Doctors’ Group Issues Controversial Type 2 Diabetes Guidelines: What You Need to Know

When you have diabetes, it is always important to “stay in the know.” Taking care of yourself means knowing your blood glucose targets and the results of an important blood test called hemoglobin A1c, or HbA1c. The HbA1c test is reported as a percentage and measures your average blood glucose for the previous two to three months. So, for example, if your HbA1c is 7%, your estimated average blood glucose over the most recent two to three months is 154 mg/dl. Your diabetes care provider will usually order this test every three to six months. That way, you will know your average blood glucose over the past year.

This month, the American College of Physicians (ACP) issued recommendations that in most non-pregnant adults with Type 2 diabetes, physicians should aim for an HbA1c range of 7% to 8%, which is an average blood glucose of 154 mg/dl to 183 mg/dl. The ACP cited the risk for hypoglycemia (low blood glucose) out of concern that hypoglycemia may lead to a somewhat higher risk of premature (early) death or be the result of aggressive treatment for diabetes.

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In contrast, the American Diabetes Association (ADA), the American Association of Clinical Endocrinologists (AACE), the American Association of Diabetes Educators (AADE), and the Endocrine Society strongly disagree with the ACP recommendations. The concern stems from the suggestion by the ACP that the 7% to 8% range is appropriate for the majority of adults with Type 2 diabetes. The ADA, AACE, AADE, and the Endocrine Society advocate for an HbA1c of less than 7% in non-pregnant adults with diabetes. These organizations have guidelines and recommendations that are based on years of research in people with Type 2 diabetes. Serious complications such as heart disease (cardiovascular disease), eye disease (retinopathy), kidney disease (nephropathy), and amputations can result from elevated HbA1c levels. In fact, for each percentage point of HbA1c above normal, the risk for such complications goes up. Consideration of the risk of these complications is essential to the HbA1c recommendation in patients. Additionally, diabetes care providers have a number of treatment options for Type 2 diabetes that can assist with minimizing the risk for hypoglycemia.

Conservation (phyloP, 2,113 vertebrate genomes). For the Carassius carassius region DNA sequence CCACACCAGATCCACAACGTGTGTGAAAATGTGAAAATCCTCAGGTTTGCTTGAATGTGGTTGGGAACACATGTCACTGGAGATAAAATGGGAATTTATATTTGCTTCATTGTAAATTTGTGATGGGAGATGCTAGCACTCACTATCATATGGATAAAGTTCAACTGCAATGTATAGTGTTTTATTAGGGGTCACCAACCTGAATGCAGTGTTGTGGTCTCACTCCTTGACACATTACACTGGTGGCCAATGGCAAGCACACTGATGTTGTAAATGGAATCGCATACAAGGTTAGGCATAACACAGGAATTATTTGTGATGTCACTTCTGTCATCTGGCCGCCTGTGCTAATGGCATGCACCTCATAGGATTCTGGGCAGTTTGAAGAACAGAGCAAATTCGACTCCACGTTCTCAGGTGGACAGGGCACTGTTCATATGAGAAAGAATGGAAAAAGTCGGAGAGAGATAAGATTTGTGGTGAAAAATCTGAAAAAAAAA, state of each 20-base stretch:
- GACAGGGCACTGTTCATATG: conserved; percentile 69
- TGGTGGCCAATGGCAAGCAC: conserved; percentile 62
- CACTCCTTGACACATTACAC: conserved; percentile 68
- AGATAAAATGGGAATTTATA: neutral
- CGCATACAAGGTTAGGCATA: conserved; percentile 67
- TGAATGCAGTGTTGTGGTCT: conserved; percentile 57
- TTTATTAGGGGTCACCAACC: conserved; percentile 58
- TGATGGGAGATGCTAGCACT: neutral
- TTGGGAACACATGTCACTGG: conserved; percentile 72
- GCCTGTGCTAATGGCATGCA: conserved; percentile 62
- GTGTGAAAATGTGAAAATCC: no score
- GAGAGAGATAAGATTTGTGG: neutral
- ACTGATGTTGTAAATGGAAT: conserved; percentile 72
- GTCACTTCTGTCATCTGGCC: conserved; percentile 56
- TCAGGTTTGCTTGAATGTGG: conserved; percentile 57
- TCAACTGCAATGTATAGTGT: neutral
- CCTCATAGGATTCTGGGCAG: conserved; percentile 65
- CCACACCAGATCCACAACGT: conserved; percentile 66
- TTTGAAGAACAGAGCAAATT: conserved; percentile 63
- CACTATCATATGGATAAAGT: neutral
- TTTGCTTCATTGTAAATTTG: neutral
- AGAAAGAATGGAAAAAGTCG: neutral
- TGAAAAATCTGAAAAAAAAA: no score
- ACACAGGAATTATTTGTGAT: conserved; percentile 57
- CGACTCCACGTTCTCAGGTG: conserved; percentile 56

The bottom line is that you need to stay well informed. All physicians and diabetes care providers agree that your treatment plan should be individualized. The Institute for Healthcare Improvement (IHI) recommends that you ask three specific questions of your health-care providers to better understand your health conditions and what you need to do to stay healthy:

1. What is my main problem? Relative to this discussion, your diabetes;

2. What do I need to do? In this case, keep your blood glucose levels under the best possible control;

3. Why is it important for me to do this? To understand that your health is important, both short-term and long-term.

Your diabetes care provider’s clinical judgement is important to your diabetes health. Make sure you understand where you stand with respect to your diabetes control and any risks that are specific to you. And never be shy about asking why.

Laura Hieronymus is a doctor of nursing practice and master licensed diabetes educator. She is associate director at the Barnstable Brown Diabetes Center. John Fowlkes is a physician and pediatric endocrinologist. He is the director at the Barnstable Brown Diabetes Center. They are at UK HealthCare at the University of Kentucky in Lexington, Kentucky.

Want to learn more about HbA1c? Read “H-B-A-1-C: What It Is and Why It Matters” and “What Does A1C Stand For?”

  • Gordon Morrison